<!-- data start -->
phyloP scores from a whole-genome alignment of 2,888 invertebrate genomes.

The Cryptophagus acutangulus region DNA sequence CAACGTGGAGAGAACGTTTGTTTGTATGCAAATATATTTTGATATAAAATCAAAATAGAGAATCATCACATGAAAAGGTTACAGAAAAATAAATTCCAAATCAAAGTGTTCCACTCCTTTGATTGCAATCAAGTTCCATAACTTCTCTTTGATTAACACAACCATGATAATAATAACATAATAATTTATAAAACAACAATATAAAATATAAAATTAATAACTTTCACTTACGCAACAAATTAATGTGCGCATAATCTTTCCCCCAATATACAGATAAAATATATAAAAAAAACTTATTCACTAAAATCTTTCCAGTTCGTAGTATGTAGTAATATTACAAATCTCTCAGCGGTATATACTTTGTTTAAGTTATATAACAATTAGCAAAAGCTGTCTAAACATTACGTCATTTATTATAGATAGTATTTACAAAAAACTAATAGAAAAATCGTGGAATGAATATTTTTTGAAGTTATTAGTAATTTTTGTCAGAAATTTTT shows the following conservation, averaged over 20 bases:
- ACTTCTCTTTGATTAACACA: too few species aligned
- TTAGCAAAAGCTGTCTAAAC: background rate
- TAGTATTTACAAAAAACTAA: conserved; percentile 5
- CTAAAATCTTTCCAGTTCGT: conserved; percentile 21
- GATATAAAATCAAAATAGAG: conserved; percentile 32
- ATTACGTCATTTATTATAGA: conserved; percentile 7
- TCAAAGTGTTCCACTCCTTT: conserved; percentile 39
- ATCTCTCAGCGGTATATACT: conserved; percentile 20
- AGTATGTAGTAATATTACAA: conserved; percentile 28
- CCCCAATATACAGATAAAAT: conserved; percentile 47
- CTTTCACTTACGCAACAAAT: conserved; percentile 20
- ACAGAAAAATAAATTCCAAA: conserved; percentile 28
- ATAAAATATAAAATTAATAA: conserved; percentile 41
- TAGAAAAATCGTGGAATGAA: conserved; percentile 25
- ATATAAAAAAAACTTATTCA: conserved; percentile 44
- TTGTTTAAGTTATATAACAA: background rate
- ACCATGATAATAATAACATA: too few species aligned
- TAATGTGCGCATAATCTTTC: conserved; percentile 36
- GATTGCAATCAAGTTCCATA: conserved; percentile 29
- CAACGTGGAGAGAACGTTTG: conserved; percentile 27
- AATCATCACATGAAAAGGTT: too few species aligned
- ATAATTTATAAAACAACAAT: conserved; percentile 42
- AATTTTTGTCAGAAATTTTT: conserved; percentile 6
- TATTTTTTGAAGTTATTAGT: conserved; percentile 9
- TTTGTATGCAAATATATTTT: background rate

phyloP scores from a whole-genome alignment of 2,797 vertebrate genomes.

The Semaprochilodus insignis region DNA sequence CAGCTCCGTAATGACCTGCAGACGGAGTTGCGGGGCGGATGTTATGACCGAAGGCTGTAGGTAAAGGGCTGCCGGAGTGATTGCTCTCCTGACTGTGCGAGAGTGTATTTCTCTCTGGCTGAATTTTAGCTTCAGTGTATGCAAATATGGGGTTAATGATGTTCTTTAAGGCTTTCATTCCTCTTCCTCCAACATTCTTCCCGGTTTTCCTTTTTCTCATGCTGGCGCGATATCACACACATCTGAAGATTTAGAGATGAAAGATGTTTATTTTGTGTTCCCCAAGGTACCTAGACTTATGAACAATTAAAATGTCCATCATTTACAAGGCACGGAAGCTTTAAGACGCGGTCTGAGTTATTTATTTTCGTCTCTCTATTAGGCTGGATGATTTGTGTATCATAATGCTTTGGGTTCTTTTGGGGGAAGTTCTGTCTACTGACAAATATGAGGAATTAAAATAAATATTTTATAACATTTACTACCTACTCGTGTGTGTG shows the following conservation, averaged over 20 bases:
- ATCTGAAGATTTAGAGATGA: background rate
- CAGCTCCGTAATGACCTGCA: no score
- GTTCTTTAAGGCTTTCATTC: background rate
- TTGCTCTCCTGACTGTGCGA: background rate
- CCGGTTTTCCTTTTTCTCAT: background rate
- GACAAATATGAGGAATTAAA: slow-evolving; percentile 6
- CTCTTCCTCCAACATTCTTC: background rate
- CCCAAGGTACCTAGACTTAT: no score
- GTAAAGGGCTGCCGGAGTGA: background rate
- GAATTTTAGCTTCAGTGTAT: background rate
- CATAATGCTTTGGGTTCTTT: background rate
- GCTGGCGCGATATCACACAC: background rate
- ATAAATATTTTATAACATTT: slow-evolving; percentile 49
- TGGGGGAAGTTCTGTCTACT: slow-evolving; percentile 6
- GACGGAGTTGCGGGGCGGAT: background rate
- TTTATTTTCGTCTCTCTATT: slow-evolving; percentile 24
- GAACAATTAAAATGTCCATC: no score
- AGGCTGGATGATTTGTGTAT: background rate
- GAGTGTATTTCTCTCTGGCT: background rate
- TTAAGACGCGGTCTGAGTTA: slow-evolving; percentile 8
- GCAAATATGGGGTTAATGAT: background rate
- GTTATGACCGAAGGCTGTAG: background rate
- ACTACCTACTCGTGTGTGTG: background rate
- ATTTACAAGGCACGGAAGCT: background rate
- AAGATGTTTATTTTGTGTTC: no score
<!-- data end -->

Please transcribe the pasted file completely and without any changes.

phyloP scores from a whole-genome alignment of 2,888 invertebrate genomes.

The Cryptophagus acutangulus region DNA sequence CAACGTGGAGAGAACGTTTGTTTGTATGCAAATATATTTTGATATAAAATCAAAATAGAGAATCATCACATGAAAAGGTTACAGAAAAATAAATTCCAAATCAAAGTGTTCCACTCCTTTGATTGCAATCAAGTTCCATAACTTCTCTTTGATTAACACAACCATGATAATAATAACATAATAATTTATAAAACAACAATATAAAATATAAAATTAATAACTTTCACTTACGCAACAAATTAATGTGCGCATAATCTTTCCCCCAATATACAGATAAAATATATAAAAAAAACTTATTCACTAAAATCTTTCCAGTTCGTAGTATGTAGTAATATTACAAATCTCTCAGCGGTATATACTTTGTTTAAGTTATATAACAATTAGCAAAAGCTGTCTAAACATTACGTCATTTATTATAGATAGTATTTACAAAAAACTAATAGAAAAATCGTGGAATGAATATTTTTTGAAGTTATTAGTAATTTTTGTCAGAAATTTTT shows the following conservation, averaged over 20 bases:
- ACTTCTCTTTGATTAACACA: too few species aligned
- TTAGCAAAAGCTGTCTAAAC: background rate
- TAGTATTTACAAAAAACTAA: conserved; percentile 5
- CTAAAATCTTTCCAGTTCGT: conserved; percentile 21
- GATATAAAATCAAAATAGAG: conserved; percentile 32
- ATTACGTCATTTATTATAGA: conserved; percentile 7
- TCAAAGTGTTCCACTCCTTT: conserved; percentile 39
- ATCTCTCAGCGGTATATACT: conserved; percentile 20
- AGTATGTAGTAATATTACAA: conserved; percentile 28
- CCCCAATATACAGATAAAAT: conserved; percentile 47
- CTTTCACTTACGCAACAAAT: conserved; percentile 20
- ACAGAAAAATAAATTCCAAA: conserved; percentile 28
- ATAAAATATAAAATTAATAA: conserved; percentile 41
- TAGAAAAATCGTGGAATGAA: conserved; percentile 25
- ATATAAAAAAAACTTATTCA: conserved; percentile 44
- TTGTTTAAGTTATATAACAA: background rate
- ACCATGATAATAATAACATA: too few species aligned
- TAATGTGCGCATAATCTTTC: conserved; percentile 36
- GATTGCAATCAAGTTCCATA: conserved; percentile 29
- CAACGTGGAGAGAACGTTTG: conserved; percentile 27
- AATCATCACATGAAAAGGTT: too few species aligned
- ATAATTTATAAAACAACAAT: conserved; percentile 42
- AATTTTTGTCAGAAATTTTT: conserved; percentile 6
- TATTTTTTGAAGTTATTAGT: conserved; percentile 9
- TTTGTATGCAAATATATTTT: background rate

phyloP scores from a whole-genome alignment of 2,797 vertebrate genomes.

The Semaprochilodus insignis region DNA sequence CAGCTCCGTAATGACCTGCAGACGGAGTTGCGGGGCGGATGTTATGACCGAAGGCTGTAGGTAAAGGGCTGCCGGAGTGATTGCTCTCCTGACTGTGCGAGAGTGTATTTCTCTCTGGCTGAATTTTAGCTTCAGTGTATGCAAATATGGGGTTAATGATGTTCTTTAAGGCTTTCATTCCTCTTCCTCCAACATTCTTCCCGGTTTTCCTTTTTCTCATGCTGGCGCGATATCACACACATCTGAAGATTTAGAGATGAAAGATGTTTATTTTGTGTTCCCCAAGGTACCTAGACTTATGAACAATTAAAATGTCCATCATTTACAAGGCACGGAAGCTTTAAGACGCGGTCTGAGTTATTTATTTTCGTCTCTCTATTAGGCTGGATGATTTGTGTATCATAATGCTTTGGGTTCTTTTGGGGGAAGTTCTGTCTACTGACAAATATGAGGAATTAAAATAAATATTTTATAACATTTACTACCTACTCGTGTGTGTG shows the following conservation, averaged over 20 bases:
- ATCTGAAGATTTAGAGATGA: background rate
- CAGCTCCGTAATGACCTGCA: no score
- GTTCTTTAAGGCTTTCATTC: background rate
- TTGCTCTCCTGACTGTGCGA: background rate
- CCGGTTTTCCTTTTTCTCAT: background rate
- GACAAATATGAGGAATTAAA: slow-evolving; percentile 6
- CTCTTCCTCCAACATTCTTC: background rate
- CCCAAGGTACCTAGACTTAT: no score
- GTAAAGGGCTGCCGGAGTGA: background rate
- GAATTTTAGCTTCAGTGTAT: background rate
- CATAATGCTTTGGGTTCTTT: background rate
- GCTGGCGCGATATCACACAC: background rate
- ATAAATATTTTATAACATTT: slow-evolving; percentile 49
- TGGGGGAAGTTCTGTCTACT: slow-evolving; percentile 6
- GACGGAGTTGCGGGGCGGAT: background rate
- TTTATTTTCGTCTCTCTATT: slow-evolving; percentile 24
- GAACAATTAAAATGTCCATC: no score
- AGGCTGGATGATTTGTGTAT: background rate
- GAGTGTATTTCTCTCTGGCT: background rate
- TTAAGACGCGGTCTGAGTTA: slow-evolving; percentile 8
- GCAAATATGGGGTTAATGAT: background rate
- GTTATGACCGAAGGCTGTAG: background rate
- ACTACCTACTCGTGTGTGTG: background rate
- ATTTACAAGGCACGGAAGCT: background rate
- AAGATGTTTATTTTGTGTTC: no score